The good, in the underworld that Aeneas visits, are spared the torments of Tartarus. Passing the entrance to this grizzly place, Aeneas is guided by the Sibyl to the plains of Elysium. It is a beautiful place, where the air is clear and the fields are bathed in sunlight; there is dancing and sport, and music from the very lyre of Orpheus himself. Some amuse themselves by wrestling, others lie in lush meadows traversed by streams of crystal-clear water or stretch themselves on river banks or walk in the shade of the Fortunate Woods.

Here in Elysium, Aeneas meets his dead father. Up on a high point, overlooking the river Lethe, Aeneas's father is giving careful thought to the sight of some souls who are awaiting their destiny to ascend, again, into the upper world. Anchises greets his son with great joy and explains that all the souls in the green valley below are destined to live again in the upper world; they are drinking the waters of the river Lethe which dispel anxiety and allow forgetfulness of everything that has gone before - forgetfulness of the very underworld itself. Aeneas is astounded and asks his father if it can really be true that souls can be reborn into the world above. His father replies by explaining that each man's life determines his treatment in the world of the dead. Here, then, are the seeds of the Christian heaven and hell. But wait. 'When all the punishment is over,' he continues, 'we are allowed to roam freely within Elysium, and we fortunate few attain the Fields of Joy. But when all sin has been washed clean by the passage of time, we are all summoned to the banks of the river Lethe so that we might rise again onto the Earth's surface without any recollection of where we have been, anxious only to enter a new body.' Anchises then describes to his son the personalities and accomplishments of the Trojan men who will be reincarnated into the new city of Rome.

Virgil, or to give his full name, Publius Vergilius Maro, was born near Mantua in the north of modern-day Italy. In 70 BC, the year of his birth, this lay in Cisalpine Gaul, a region that, two hundred years earlier had been as Celtic as the rest of Gaul and undoubtedly as steeped in Celtic tradition and lore. And it seems, to Virgil at least, that death brings one into the realm of Hades and Persephone where, depending upon one's conduct in life, one drifts as a shade or is compelled to suffer the gruelling torments of Tartarus. But, having expiated all corruption, one's soul is free to wander among the sunlit fields of Elysium and prepare for the forgetful waters of the Lethe river and re-emergence once again into the world of men. The underworld, in other words, is a long hiatus before a new incarnation on the surface of the Earth. And it is perhaps significant that both entry and departure from the land of death entails the crossing of water. In later chapters we will explore this image more fully, and in particular its relevance to King Arthur's final voyage in a boat to the Isle of Avalon, to be healed of his wounds, and to return again.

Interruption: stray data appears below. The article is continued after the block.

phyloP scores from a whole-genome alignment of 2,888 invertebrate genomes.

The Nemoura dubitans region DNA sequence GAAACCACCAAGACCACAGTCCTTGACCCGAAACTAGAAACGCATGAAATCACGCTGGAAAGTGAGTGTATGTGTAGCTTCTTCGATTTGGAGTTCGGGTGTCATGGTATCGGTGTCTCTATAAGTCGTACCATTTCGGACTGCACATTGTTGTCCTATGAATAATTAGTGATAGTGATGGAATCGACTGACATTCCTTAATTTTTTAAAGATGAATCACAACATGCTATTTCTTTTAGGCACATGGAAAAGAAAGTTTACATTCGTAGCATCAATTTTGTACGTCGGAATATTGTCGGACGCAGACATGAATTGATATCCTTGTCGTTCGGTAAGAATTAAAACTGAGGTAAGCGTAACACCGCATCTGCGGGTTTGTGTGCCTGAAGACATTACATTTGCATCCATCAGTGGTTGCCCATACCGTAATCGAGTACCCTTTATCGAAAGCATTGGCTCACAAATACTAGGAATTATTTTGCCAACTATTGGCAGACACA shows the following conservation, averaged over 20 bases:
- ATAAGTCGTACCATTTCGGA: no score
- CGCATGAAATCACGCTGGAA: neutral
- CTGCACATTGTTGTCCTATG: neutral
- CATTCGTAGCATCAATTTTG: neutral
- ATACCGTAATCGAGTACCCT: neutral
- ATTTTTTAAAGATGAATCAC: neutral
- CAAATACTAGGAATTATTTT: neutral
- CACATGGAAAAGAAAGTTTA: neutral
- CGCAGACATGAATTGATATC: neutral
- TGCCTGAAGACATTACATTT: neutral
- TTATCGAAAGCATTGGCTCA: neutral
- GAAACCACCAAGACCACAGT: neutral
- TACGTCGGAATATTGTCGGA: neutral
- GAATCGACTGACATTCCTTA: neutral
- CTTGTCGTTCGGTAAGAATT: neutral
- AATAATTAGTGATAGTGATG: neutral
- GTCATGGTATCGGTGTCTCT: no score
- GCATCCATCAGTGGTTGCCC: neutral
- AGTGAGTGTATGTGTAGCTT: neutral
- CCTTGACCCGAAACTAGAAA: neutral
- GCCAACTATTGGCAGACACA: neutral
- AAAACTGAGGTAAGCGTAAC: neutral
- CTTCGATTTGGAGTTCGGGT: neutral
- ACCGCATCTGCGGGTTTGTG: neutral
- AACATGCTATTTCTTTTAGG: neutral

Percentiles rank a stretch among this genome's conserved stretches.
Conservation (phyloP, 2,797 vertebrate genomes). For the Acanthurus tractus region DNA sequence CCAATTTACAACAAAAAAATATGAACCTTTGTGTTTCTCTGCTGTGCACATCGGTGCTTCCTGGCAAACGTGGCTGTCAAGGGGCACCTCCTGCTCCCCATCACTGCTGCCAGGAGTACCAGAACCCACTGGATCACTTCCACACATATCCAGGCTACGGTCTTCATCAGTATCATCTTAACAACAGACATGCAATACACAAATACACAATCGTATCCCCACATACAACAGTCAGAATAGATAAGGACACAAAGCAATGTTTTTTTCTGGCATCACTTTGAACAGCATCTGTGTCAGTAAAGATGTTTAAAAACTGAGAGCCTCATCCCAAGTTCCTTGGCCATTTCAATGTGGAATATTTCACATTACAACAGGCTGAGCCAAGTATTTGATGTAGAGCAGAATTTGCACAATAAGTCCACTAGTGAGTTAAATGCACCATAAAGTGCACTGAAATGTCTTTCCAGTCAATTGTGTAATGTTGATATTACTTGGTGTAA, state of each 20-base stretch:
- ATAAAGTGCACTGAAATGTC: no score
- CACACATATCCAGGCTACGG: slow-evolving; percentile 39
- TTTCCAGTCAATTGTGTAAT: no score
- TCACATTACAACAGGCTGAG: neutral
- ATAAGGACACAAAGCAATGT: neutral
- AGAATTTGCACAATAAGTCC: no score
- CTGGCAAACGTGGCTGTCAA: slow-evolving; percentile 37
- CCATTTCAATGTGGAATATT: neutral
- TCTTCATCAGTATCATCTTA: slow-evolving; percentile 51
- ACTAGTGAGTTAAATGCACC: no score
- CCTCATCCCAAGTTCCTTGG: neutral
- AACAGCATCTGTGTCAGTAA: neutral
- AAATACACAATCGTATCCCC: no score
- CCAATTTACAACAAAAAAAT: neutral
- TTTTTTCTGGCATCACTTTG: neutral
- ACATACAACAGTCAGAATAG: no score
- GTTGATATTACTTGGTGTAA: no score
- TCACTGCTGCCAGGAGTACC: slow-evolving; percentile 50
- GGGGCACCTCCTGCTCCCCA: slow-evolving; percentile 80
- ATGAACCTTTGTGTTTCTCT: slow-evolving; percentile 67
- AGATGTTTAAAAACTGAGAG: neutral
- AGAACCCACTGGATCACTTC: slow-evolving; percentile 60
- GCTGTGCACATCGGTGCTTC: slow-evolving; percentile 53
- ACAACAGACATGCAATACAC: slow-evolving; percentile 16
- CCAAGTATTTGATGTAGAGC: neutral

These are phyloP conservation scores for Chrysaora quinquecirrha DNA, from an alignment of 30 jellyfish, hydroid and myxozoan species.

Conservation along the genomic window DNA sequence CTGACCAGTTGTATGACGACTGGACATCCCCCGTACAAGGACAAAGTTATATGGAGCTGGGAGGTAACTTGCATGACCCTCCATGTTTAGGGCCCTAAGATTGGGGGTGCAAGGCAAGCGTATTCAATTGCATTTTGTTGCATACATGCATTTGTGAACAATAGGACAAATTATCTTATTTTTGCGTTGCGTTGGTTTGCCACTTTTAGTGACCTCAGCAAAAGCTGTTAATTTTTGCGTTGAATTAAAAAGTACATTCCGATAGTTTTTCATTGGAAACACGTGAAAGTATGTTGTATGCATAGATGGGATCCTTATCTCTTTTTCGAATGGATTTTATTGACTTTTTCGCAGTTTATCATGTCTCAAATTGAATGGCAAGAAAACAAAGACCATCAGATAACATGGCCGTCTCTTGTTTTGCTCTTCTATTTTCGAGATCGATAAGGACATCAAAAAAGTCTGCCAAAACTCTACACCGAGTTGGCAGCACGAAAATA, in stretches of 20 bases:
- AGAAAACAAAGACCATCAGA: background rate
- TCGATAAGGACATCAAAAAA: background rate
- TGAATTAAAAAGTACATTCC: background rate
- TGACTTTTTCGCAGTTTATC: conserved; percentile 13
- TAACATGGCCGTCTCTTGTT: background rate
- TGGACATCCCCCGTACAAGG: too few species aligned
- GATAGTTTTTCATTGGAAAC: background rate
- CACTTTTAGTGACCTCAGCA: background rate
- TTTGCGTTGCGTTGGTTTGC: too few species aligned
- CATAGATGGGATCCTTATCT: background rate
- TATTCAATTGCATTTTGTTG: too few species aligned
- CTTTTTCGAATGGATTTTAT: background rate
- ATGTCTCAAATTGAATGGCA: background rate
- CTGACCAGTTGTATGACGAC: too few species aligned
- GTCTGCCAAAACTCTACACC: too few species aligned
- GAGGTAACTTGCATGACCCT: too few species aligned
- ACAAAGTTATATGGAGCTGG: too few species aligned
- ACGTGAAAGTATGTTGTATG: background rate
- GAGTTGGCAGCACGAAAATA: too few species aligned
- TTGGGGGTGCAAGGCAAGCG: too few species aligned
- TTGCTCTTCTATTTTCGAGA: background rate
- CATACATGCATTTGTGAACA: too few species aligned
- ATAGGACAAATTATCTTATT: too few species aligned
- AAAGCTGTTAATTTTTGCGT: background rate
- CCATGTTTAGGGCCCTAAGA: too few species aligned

The Sunlit Underworld

But there is even more compelling evidence that reincarnation was not an unknown concept even to the classical world. It can be found in a work by the Roman poet Ovid. Born in 43 BC. Ovid collected together a mass of stories from Greek mythology and Roman folklore and created with it a masterpiece of Latin poetry dealing with instances of transformation, a work commonly known as his 'Metamorphoses'. It is a treasure store of pagan myth and folktale. Three dips into this work will show the nature of the water.